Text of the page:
Stacey Whomsley’s two sons, ages 9 and 10, are in the 3rd and 5th grades respectively. Both of them have learning challenges that have exacerbated their struggle with virtual learning.
“Remote learning was very stressful for them,” Whomsley, from West Chester, PA, told IWF. “I have the privilege of working from home; I was able to be by their side every day, I was able to hire help; they were miserable. They do not like being behind a screen. It’s stressful, it’s not natural, and it isn’t suited to how they learn.”
Whomsley’s youngest son has a learning disability called speech apraxia that caused him to be mute until he was 4-years-old. For 18 months, he worked to become age-appropriate with his speech. Today, Whomsley said you would “never know” that he has a disability, “but it does affect his ability to learn, to read, to write.”
Her older son has sensory processing disorder. He currently has a special education plan to help navigate his disability.
Last fall, Whomsley pulled her oldest son from the West Chester Area School District after she said his school “basically abandoned” him. Her son was diagnosed with a concussion from an injury that happened on school grounds and, because of the concussion, he was unable to use screens, which made virtual learning impossible. At the time, the school district was doing hybrid in-person learning, allowing students on-campus two days each week.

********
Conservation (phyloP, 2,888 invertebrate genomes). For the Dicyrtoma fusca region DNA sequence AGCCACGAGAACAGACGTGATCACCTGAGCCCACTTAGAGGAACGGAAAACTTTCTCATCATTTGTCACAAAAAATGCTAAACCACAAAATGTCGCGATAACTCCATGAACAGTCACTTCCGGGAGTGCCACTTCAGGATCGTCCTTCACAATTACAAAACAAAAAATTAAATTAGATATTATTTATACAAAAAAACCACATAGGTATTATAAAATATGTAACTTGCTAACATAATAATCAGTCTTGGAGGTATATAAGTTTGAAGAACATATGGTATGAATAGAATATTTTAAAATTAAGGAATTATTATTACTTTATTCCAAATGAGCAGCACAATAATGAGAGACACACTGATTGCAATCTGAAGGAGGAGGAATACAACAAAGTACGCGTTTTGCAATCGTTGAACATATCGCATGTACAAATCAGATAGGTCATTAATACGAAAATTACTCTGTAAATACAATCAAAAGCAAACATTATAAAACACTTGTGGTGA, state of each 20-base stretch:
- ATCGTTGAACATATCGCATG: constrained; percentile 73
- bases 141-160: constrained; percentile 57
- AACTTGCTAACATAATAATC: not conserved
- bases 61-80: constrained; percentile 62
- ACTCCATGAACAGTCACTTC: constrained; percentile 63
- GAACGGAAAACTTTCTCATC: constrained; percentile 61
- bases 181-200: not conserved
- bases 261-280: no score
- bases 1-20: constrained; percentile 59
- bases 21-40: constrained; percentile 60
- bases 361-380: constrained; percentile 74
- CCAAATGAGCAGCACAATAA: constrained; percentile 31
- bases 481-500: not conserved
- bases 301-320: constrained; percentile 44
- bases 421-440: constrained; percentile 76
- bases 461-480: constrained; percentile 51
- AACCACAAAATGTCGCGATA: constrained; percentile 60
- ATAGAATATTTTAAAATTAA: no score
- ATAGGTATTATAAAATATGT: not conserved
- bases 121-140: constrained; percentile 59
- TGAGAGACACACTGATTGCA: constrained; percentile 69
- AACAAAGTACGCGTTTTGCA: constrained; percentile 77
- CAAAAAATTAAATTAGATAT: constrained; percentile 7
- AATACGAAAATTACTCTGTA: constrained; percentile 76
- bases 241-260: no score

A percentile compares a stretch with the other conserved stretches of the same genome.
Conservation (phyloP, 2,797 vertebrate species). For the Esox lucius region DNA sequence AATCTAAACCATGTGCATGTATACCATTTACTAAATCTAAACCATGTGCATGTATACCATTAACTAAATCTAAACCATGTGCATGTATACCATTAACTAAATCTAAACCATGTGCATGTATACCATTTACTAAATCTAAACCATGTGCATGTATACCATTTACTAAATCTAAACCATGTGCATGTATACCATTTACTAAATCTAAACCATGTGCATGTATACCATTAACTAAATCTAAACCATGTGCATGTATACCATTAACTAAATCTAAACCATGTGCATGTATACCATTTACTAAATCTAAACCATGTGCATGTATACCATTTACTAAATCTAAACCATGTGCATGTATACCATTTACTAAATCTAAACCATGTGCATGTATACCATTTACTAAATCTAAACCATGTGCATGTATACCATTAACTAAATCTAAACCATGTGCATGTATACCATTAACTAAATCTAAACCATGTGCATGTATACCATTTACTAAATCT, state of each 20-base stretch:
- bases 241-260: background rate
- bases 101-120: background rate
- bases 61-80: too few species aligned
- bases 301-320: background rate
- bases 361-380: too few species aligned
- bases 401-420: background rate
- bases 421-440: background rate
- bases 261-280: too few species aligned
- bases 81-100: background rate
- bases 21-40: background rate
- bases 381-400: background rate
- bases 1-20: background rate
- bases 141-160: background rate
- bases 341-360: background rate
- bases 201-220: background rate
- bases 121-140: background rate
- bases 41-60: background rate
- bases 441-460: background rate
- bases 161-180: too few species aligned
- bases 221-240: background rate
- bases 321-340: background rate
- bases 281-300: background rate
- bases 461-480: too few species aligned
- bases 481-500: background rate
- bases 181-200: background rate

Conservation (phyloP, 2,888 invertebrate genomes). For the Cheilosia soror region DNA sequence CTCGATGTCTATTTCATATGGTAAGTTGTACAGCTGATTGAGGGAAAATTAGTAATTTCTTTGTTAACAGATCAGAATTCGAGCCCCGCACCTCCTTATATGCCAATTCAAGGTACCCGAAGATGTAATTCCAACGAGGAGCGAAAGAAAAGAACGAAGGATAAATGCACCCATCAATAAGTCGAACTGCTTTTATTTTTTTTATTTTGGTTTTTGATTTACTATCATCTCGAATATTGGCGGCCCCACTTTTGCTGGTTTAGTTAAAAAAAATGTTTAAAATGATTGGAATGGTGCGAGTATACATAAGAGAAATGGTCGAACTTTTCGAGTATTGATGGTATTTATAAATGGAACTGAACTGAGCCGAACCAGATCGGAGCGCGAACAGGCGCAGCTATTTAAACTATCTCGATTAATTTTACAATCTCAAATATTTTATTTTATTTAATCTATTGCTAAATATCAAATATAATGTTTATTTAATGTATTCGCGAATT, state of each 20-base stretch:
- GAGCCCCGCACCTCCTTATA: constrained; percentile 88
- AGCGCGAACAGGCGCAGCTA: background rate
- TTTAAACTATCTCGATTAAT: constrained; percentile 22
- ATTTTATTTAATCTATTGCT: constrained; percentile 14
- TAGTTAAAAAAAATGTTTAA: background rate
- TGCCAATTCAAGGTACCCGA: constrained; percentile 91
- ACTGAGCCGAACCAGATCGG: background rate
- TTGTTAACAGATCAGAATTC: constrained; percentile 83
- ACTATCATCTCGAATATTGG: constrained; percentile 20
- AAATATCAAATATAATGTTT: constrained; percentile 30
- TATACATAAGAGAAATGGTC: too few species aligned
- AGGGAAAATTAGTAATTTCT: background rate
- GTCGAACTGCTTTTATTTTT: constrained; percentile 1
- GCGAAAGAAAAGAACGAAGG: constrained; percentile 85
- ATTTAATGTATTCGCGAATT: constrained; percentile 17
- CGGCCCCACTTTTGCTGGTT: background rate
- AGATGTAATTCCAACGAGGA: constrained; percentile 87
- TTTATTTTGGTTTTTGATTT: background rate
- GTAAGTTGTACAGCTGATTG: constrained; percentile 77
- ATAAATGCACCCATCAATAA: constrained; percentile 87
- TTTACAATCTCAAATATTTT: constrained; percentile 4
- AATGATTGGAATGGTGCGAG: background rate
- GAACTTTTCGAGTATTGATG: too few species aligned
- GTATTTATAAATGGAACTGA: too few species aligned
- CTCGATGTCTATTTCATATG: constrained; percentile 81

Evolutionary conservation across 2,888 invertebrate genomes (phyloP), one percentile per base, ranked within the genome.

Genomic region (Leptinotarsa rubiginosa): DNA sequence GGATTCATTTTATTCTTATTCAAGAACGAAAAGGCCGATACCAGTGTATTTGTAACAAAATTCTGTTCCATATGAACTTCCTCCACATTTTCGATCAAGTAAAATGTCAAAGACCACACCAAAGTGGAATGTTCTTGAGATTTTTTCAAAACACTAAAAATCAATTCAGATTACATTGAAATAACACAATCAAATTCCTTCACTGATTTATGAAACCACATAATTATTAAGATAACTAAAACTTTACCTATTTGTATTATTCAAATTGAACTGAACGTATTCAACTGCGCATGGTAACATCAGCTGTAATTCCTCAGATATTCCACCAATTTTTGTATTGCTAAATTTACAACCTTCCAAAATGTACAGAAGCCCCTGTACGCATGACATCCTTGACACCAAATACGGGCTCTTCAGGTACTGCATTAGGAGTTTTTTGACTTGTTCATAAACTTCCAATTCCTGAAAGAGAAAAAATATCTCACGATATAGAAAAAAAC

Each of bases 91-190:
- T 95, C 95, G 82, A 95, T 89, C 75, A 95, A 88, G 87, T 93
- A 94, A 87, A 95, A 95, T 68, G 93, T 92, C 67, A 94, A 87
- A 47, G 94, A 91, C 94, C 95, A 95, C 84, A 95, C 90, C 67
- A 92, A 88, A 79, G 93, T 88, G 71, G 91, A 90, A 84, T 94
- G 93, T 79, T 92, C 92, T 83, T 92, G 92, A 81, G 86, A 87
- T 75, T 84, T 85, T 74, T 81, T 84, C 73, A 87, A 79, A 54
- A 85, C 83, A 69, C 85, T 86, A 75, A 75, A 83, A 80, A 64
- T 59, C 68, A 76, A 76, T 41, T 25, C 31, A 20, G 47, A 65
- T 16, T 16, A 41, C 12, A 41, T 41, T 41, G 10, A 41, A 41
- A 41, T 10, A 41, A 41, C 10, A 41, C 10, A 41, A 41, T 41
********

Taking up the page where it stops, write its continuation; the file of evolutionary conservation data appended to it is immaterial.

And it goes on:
Whomsley thought that, because her son had special needs and now also had limitations from a concussion, they would allow him to temporarily learn in-person for four days a week.
“Knowing this was a short-term situation, and a medically necessary one, we were shocked to be declined,” she said. When Whomsley asked what her son was supposed to do for the three days a week when classes are remote, “we were initially offered independent worksheets for him to do on his own. No teacher interaction. No student interaction. No formal time to meet daily and ask questions.”
“We said unacceptable,” she said, adding:
“They said we can excuse him from the trimester. We said unacceptable. It’s a foundational year—he’s getting ready for middle school. You don’t abandon him when he’s preparing for that.”
Now enrolled in a private school that’s open for in-person learning every day, Whomsley said her son is thriving.
“I’ve always thought he would benefit from smaller classrooms, as he is so sweet and easy going,” she said. At private school, her son is in a class of 15. In just two short months, he was able to bring all his grades back up to A’s.
Knowing what a difference in-person education makes, Whomsley took it upon herself to file for charter status so that other children can have the option to learn in-person.
“I’m sending my kid to private school; I can afford it,” she said. “I have the privilege to do that. And in addition to having a full-time job, supporting two special needs students, while also taking care of two elderly parents who have cancer these last few months, I have made it my mission to make education accessible to the children in my area. Even if I have to start small with 15.”
On Monday night, the West Chester Area School District denied Whomsley’s charter application. Moments after receiving that notification, Whomsley emailed to say her fight for more school choice wouldn’t stop.
“My candidacy for school board is official, as of tonight.”